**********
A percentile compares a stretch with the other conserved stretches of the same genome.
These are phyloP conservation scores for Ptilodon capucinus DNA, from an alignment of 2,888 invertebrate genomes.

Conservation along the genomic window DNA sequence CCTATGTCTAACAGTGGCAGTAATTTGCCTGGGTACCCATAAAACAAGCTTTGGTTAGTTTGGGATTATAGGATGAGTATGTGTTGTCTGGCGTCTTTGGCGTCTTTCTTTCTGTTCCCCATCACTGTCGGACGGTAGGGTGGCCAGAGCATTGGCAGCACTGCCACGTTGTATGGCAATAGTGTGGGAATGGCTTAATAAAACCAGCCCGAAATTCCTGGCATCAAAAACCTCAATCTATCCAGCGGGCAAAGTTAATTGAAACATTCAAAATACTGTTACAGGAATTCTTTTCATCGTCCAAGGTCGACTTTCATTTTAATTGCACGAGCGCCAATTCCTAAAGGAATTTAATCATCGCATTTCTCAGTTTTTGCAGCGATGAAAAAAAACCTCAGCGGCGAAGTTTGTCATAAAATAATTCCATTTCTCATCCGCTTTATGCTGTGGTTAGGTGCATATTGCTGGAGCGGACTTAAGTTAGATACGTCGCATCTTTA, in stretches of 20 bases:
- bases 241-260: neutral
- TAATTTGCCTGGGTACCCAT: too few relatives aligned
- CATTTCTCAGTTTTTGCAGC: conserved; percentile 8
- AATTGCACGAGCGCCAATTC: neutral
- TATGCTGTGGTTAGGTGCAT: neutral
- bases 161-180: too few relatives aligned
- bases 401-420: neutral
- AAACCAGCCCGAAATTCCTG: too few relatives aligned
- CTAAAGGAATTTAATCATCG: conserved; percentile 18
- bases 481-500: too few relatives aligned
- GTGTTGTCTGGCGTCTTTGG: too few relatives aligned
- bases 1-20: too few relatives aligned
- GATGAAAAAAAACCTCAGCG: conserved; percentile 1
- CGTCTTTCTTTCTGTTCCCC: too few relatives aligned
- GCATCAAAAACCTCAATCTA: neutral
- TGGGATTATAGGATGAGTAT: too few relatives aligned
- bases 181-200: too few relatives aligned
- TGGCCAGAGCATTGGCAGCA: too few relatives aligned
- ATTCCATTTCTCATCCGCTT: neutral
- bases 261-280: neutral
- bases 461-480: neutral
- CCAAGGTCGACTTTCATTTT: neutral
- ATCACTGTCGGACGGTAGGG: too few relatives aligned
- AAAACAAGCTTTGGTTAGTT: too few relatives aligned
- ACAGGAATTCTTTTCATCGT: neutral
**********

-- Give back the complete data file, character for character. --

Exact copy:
A percentile compares a stretch with the other conserved stretches of the same genome.
These are phyloP conservation scores for Ptilodon capucinus DNA, from an alignment of 2,888 invertebrate genomes.

Conservation along the genomic window DNA sequence CCTATGTCTAACAGTGGCAGTAATTTGCCTGGGTACCCATAAAACAAGCTTTGGTTAGTTTGGGATTATAGGATGAGTATGTGTTGTCTGGCGTCTTTGGCGTCTTTCTTTCTGTTCCCCATCACTGTCGGACGGTAGGGTGGCCAGAGCATTGGCAGCACTGCCACGTTGTATGGCAATAGTGTGGGAATGGCTTAATAAAACCAGCCCGAAATTCCTGGCATCAAAAACCTCAATCTATCCAGCGGGCAAAGTTAATTGAAACATTCAAAATACTGTTACAGGAATTCTTTTCATCGTCCAAGGTCGACTTTCATTTTAATTGCACGAGCGCCAATTCCTAAAGGAATTTAATCATCGCATTTCTCAGTTTTTGCAGCGATGAAAAAAAACCTCAGCGGCGAAGTTTGTCATAAAATAATTCCATTTCTCATCCGCTTTATGCTGTGGTTAGGTGCATATTGCTGGAGCGGACTTAAGTTAGATACGTCGCATCTTTA, in stretches of 20 bases:
- bases 241-260: neutral
- TAATTTGCCTGGGTACCCAT: too few relatives aligned
- CATTTCTCAGTTTTTGCAGC: conserved; percentile 8
- AATTGCACGAGCGCCAATTC: neutral
- TATGCTGTGGTTAGGTGCAT: neutral
- bases 161-180: too few relatives aligned
- bases 401-420: neutral
- AAACCAGCCCGAAATTCCTG: too few relatives aligned
- CTAAAGGAATTTAATCATCG: conserved; percentile 18
- bases 481-500: too few relatives aligned
- GTGTTGTCTGGCGTCTTTGG: too few relatives aligned
- bases 1-20: too few relatives aligned
- GATGAAAAAAAACCTCAGCG: conserved; percentile 1
- CGTCTTTCTTTCTGTTCCCC: too few relatives aligned
- GCATCAAAAACCTCAATCTA: neutral
- TGGGATTATAGGATGAGTAT: too few relatives aligned
- bases 181-200: too few relatives aligned
- TGGCCAGAGCATTGGCAGCA: too few relatives aligned
- ATTCCATTTCTCATCCGCTT: neutral
- bases 261-280: neutral
- bases 461-480: neutral
- CCAAGGTCGACTTTCATTTT: neutral
- ATCACTGTCGGACGGTAGGG: too few relatives aligned
- AAAACAAGCTTTGGTTAGTT: too few relatives aligned
- ACAGGAATTCTTTTCATCGT: neutral